The diary opened to the page with the Halloween picture, the stiff photo acting as a natural bookmark, and I reread the entry.
THE CHILDREN CELEBRATED HALLOWEEN THIS YEAR WITH A PARTY. I SUPPOSE IT’S ONE WAY TO FORGET WHAT’S GOING ON AROUND THEM, BUT TO ME IT ALL FEELS FRIVOLOUS. WE’RE ONE OF THE FEW FAMILIES REMAINING WHO HAS ENOUGH MONEY TO DO SOMETHING FESTIVE, BUT THIS CHILD’S PLAY SEEMS WASTEFUL.
I looked at the picture again, wondering about the girl in particular. How old was she? What was her job? Did she like being Gregory Illéa’s daughter? Did it make her very popular?
I turned the page and realized that it wasn’t a new entry but a continuation of the Halloween post.
I GUESS I THOUGHT THAT AFTER CHINA INVADED WE’D SEE THE ERROR OF OUR WAYS. IT’S BEEN OBVIOUS TO ME, PARTICULARLY RECENTLY, JUST HOW LAZY WE’VE BECOME. REALLY, IT’S NO WONDER CHINA CAME IN SO EASILY, AND IT’S NO WONDER IT TOOK SO LONG FOR US TO GET IN A POSITION TO FIGHT BACK. WE’VE LOST THAT SPIRIT THAT DROVE PEOPLE ACROSS OCEANS AND THROUGH DEVASTATING WINTERS AND CIVIL WAR. WE GOT LAZY. AND WHILE WE WERE SITTING BACK, CHINA TOOK THE REINS.
IN THE LAST FEW MONTHS IN PARTICULAR, I’VE FELT DRIVEN TO GIVE MORE THAN MONEY TO THE WAR EFFORTS. I WANT TO LEAD. I HAVE IDEAS, AND PERHAPS SINCE I’VE DONATED SO GENEROUSLY, NOW IS THE TIME TO OFFER THEM UP. WHAT WE NEED IS CHANGE. I CAN’T HELP BUT WONDER IF I MIGHT BE THE ONLY PERSON WHO CAN PROVIDE IT.
I got chills. I couldn’t help but compare Maxon to his predecessor. Gregory seemed inspired. He was trying to take something broken and make it whole. I wondered what he’d say about the monarchy if he was here today.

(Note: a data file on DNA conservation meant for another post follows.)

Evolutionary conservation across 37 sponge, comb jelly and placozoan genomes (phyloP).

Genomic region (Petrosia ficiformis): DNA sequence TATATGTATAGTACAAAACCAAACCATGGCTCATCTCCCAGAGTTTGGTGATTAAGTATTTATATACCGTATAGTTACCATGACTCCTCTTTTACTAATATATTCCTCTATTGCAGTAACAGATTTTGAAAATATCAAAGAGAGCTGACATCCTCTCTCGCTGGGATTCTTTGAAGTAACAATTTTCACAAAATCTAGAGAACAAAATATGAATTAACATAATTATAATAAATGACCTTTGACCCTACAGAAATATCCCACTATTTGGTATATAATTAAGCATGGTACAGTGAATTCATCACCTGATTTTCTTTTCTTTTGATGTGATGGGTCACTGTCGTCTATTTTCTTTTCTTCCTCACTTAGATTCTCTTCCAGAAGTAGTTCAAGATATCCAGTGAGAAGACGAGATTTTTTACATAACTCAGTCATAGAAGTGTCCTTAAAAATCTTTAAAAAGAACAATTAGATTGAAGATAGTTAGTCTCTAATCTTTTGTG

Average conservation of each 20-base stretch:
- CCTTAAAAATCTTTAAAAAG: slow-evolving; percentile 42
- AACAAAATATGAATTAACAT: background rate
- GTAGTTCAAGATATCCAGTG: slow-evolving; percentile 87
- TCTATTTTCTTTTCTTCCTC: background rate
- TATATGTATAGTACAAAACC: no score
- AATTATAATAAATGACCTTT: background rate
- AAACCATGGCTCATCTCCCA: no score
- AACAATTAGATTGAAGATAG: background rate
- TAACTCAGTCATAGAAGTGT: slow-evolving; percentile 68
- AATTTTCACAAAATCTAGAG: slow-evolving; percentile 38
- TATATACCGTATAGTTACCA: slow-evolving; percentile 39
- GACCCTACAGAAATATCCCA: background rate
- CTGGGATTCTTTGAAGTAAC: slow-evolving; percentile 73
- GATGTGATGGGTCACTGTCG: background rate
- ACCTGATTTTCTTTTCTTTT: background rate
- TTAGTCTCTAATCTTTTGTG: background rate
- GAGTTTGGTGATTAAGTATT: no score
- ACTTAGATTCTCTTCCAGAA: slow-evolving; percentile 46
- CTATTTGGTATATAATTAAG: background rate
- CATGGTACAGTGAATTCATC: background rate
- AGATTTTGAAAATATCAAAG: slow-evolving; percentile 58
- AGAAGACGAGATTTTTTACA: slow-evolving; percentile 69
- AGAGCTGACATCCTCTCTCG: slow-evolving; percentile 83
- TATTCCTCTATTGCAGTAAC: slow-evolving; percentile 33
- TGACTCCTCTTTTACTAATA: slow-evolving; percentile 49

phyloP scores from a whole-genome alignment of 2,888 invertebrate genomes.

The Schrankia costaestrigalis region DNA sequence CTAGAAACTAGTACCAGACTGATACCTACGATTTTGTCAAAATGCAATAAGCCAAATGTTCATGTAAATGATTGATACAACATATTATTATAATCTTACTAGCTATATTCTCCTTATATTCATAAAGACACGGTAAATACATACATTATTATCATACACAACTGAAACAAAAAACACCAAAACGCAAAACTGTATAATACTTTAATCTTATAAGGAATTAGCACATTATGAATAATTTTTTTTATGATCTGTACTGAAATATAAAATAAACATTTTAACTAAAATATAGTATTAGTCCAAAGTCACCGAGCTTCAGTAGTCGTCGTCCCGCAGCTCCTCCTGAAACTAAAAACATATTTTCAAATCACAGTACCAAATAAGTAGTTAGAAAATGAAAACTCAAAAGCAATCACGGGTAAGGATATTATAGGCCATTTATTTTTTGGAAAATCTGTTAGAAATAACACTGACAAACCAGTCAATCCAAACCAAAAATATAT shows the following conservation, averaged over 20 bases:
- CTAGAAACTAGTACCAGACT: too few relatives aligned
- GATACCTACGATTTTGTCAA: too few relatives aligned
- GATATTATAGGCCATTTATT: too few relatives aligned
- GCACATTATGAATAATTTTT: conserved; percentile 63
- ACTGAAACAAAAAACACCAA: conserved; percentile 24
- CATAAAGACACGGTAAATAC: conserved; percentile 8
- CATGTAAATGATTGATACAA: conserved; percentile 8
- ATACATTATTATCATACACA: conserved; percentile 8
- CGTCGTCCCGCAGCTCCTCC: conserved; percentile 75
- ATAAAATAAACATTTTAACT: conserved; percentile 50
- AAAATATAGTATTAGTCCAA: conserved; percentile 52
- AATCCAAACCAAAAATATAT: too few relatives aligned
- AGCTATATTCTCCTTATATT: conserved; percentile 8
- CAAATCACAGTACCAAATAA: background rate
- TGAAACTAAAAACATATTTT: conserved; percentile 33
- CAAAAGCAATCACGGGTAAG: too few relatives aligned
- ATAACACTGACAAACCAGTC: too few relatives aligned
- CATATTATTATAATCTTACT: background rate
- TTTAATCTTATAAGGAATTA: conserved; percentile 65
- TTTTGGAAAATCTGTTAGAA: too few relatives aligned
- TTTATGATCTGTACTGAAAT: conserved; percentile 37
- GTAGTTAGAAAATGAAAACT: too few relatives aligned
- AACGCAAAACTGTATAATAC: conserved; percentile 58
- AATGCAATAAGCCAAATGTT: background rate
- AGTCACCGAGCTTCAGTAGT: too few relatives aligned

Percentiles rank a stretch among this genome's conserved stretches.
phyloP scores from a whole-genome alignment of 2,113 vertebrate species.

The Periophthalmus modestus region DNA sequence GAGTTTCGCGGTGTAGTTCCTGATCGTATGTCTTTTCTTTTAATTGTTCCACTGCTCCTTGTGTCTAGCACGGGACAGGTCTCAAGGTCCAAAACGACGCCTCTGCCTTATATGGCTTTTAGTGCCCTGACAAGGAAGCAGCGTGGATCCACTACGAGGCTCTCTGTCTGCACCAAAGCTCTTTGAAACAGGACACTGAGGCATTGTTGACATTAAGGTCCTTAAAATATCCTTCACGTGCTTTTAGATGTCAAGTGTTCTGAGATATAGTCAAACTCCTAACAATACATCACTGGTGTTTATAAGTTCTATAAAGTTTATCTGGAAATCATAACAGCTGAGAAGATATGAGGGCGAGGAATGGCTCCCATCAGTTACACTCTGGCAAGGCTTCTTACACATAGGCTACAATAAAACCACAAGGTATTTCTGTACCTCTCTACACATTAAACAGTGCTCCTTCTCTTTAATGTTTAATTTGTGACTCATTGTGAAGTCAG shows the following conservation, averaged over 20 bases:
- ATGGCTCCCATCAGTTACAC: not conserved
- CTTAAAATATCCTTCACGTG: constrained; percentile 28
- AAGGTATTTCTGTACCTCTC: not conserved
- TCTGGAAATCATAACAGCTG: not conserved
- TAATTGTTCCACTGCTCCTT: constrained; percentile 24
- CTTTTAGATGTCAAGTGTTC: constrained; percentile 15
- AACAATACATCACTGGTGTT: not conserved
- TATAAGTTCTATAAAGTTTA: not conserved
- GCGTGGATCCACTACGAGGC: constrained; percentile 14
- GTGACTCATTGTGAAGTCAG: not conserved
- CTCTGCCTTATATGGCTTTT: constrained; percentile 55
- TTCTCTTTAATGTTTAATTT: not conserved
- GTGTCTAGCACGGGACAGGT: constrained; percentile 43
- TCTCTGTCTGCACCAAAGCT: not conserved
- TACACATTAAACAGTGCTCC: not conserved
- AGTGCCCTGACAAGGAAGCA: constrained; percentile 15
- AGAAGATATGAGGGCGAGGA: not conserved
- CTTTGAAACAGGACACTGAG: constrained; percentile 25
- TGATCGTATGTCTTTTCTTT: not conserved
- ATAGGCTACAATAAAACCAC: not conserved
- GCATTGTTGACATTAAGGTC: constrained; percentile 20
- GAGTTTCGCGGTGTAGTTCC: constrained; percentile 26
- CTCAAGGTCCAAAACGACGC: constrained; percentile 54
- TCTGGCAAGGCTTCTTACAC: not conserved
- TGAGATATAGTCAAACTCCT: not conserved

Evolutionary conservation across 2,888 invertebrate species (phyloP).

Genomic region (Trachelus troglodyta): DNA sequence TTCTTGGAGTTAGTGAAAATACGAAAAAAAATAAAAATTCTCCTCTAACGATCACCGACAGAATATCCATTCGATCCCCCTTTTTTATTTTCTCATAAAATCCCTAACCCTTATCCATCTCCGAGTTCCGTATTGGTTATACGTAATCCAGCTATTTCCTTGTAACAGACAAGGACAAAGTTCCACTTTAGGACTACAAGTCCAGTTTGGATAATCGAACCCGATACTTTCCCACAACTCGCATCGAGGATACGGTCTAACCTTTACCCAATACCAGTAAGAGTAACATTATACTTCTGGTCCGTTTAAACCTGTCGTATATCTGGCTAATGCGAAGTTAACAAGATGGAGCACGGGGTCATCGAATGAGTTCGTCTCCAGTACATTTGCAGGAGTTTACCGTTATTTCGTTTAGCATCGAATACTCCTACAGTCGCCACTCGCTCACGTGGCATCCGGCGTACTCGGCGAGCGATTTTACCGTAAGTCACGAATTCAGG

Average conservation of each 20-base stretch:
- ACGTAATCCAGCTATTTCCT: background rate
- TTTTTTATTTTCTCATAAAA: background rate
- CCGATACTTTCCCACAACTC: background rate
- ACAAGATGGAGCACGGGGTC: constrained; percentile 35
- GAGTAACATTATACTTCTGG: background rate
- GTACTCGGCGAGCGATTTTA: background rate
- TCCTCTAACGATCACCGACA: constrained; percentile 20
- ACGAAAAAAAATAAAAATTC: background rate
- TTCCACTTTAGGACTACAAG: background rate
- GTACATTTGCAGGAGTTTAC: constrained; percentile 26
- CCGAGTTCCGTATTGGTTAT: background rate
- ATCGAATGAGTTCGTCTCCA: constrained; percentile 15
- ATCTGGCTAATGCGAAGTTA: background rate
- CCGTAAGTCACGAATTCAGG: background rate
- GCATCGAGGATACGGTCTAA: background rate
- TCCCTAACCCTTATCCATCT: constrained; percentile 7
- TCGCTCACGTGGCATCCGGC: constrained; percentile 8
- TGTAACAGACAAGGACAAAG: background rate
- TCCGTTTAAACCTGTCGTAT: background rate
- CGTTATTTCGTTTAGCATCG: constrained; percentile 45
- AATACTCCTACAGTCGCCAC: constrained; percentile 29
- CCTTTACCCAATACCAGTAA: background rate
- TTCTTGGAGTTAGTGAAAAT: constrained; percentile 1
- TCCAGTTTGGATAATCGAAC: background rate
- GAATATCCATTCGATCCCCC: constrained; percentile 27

When Aspen slid my door open that night, I was nearly bursting at the seams to tell him what I’d read. But I remembered that I’d already mentioned to my dad that the diary existed, and even that was going past what I’d sworn to do.
“How have you been?” he asked, kneeling by my bed.
“All right, I suppose. Celeste showed me this article today.” I shook my head. “I’m not sure I want to get into it. I’m so tired of her.”
“I guess with Marlee gone, he won’t be sending anyone home for a while, huh?”
I shrugged. I knew the public had been looking forward to an elimination, and what happened with Marlee was more dramatic than anything anyone expected.
“Hey,” he said, risking a touch in the light of the wide-open door. “It’s going to be all right.”
“I know. I just miss her. And I’m confused.”
“Confused about what?”
“Everything. What I’m doing here, who I am. I thought I knew …. I don’t even know how to explain it right.” That seemed to be the problem lately. Every thought that passed through my head was sloppy. I couldn’t line up anything.
“You know who you are, Mer. Don’t let them try to change you.” His voice was so sincere, and for a minute I did feel sure. Not because I had any answers, but because I had Aspen. If I ever lost sight of who I really was, I knew he’d be there to guide me back.
“Aspen, can I ask you something?” He nodded. “This is kind of strange, but if being the princess didn’t mean I had to marry someone, if it was just a job someone could pick me for, do you think I could do it?”